France in the war
Societies traditions, moral mores and customs help to build the picture, but this is where even the most fanatical historian can come unstuck. Many time periods, such as the Regency, have become so stylised that you may actually be considered to have written an historically inaccurate book if you do not follow the “popular perceptions” of the period. Presenting a realistic and complex view of society during a specific era can be the thing that makes the difference between a passable yarn and a gripping story.
It’s surely about striking the right balance. The story is the most important thing, but it must be firmly rooted in the appropriate period. It must not simply be a costume drama. The past must be made as relevant as the present. The problems can be the same: human emotion, conflict and behaviour. Falling in love and losing that love are just as painful, whatever year it is in.
A combination of accuracy and imagination that will make the story plausable. The writer needs to incorporate the odd, quirky detail. Perhaps the price of cheese, a housemaid’s monthly wage, a description of underwear, length of time for a journey, breed of horse, how someone would get their boots mended, what book or newspaper they might read. How would they conduct a funeral, spin wool, pluck a hen, fire a rifle, fight a duel or take part in a bare knuckle fight. Whatever is needed for your story. When you can’t draw on personal experience or memories use interviews, explore diaries, memoirs, biographies, newspapers, etc. Select with care. Don’t put material in just because you wish to show off how much you learnt at the Imperial War Museum. Too much info can be boring unless it is entirely relevant to the story.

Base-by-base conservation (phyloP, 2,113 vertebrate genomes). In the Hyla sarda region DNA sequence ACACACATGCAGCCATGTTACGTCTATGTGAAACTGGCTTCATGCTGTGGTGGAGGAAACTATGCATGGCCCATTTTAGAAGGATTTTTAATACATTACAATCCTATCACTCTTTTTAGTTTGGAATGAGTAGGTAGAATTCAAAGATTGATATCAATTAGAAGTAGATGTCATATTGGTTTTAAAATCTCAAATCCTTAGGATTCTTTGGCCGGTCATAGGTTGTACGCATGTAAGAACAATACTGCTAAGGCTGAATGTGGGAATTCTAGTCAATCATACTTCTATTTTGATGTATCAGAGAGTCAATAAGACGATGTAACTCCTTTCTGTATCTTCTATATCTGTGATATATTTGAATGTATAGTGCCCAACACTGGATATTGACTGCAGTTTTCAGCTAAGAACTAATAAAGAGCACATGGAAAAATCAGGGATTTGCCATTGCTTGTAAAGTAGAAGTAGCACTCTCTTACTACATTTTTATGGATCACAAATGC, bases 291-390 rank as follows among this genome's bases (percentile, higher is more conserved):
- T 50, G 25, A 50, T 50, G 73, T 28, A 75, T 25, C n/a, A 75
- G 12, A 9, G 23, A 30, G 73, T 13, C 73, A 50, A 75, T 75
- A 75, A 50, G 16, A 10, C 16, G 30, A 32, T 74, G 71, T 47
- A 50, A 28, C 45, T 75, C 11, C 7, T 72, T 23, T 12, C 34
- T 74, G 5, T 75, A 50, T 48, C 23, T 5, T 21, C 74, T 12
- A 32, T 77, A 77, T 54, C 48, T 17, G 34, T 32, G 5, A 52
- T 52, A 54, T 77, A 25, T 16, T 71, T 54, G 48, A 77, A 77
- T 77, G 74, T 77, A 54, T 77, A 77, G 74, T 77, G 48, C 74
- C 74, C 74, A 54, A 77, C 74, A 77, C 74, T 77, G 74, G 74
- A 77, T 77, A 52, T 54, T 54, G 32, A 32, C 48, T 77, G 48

It is the correct little details which builds the atmosphere, gives a strong sense of time and place that creates a feeling of reality vital for the reader, so that they’ll sit back and enjoy the ride.
Brenda Stuart returns to her late husband’s home devastated by his loss only to find herself accused of bestowing favours upon the Germans. Life has been difficult for her over the war, having been held in an internment camp in France simply because of her nationality. Thankful that her son at least is safe in the care of his grandmother, she now finds that she has lost him too, and her life is in turmoil.
Prue, her beloved sister-in-law, is also a war widow but has fallen in love with an Italian PoW who works on the family estate. Once the war ends they hope to marry but she has reckoned without the disapproval of her family, or the nation. The two friends support each other in an attempt to resolve their problems and rebuild their lives. They even try starting a business, but it does not prove easy.
Available in most good books shops and online.
Post a Comment